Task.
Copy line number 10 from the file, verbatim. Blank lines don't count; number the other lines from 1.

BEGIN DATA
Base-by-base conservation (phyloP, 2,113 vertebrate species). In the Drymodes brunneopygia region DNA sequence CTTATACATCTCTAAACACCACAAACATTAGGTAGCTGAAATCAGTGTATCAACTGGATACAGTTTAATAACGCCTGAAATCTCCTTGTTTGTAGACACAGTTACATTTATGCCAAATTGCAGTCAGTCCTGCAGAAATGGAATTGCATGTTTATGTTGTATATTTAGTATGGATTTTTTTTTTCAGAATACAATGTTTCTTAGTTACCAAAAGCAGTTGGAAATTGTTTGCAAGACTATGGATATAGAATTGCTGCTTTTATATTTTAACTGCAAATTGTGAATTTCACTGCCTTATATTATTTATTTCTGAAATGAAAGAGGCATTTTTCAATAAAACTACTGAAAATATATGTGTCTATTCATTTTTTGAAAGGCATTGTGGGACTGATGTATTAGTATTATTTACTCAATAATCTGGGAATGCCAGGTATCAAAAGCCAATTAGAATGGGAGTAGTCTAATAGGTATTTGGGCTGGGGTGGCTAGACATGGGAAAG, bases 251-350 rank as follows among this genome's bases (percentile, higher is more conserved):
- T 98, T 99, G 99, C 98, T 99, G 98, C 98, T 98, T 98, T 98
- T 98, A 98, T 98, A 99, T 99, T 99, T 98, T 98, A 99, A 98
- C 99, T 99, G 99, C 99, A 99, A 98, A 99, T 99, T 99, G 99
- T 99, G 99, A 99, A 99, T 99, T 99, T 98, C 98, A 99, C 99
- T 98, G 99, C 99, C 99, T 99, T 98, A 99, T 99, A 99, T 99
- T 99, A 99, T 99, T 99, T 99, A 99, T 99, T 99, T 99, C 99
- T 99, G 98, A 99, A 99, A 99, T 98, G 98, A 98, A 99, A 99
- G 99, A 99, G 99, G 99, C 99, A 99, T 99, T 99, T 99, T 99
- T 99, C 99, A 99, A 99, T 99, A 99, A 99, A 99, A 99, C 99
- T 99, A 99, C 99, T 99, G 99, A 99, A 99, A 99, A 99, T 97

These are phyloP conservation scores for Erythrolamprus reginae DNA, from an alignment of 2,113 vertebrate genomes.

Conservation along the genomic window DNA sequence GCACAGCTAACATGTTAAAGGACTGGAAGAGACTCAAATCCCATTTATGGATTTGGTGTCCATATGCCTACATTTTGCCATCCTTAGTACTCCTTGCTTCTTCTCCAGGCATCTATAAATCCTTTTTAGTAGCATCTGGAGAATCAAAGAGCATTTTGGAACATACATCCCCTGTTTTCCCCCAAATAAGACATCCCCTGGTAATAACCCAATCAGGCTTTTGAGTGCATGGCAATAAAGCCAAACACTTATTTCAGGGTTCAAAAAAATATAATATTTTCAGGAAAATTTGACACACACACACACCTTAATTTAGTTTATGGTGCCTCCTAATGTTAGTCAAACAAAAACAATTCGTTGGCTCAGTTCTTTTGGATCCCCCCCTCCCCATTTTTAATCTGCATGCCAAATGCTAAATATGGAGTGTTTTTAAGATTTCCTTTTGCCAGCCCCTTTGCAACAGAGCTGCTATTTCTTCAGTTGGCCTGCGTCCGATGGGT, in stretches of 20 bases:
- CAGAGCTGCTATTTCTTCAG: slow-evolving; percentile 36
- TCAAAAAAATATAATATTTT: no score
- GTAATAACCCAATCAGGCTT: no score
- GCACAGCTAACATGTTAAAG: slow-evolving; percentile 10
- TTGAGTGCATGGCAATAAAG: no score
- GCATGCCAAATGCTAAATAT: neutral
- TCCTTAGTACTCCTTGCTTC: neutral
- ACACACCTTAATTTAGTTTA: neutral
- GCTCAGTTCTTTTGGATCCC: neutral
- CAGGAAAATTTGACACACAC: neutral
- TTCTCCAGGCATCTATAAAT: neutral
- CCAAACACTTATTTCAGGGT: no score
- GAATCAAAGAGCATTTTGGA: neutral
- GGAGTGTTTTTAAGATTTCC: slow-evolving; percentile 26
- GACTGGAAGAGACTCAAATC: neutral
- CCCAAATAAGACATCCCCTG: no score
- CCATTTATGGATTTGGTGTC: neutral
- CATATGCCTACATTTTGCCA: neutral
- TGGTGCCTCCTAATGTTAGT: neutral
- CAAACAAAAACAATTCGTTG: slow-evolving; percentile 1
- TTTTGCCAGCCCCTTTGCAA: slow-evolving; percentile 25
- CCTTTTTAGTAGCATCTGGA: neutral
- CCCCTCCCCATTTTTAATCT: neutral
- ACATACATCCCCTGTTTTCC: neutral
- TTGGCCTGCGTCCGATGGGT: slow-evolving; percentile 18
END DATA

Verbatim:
- T 99, C 99, A 99, A 99, T 99, A 99, A 99, A 99, A 99, C 99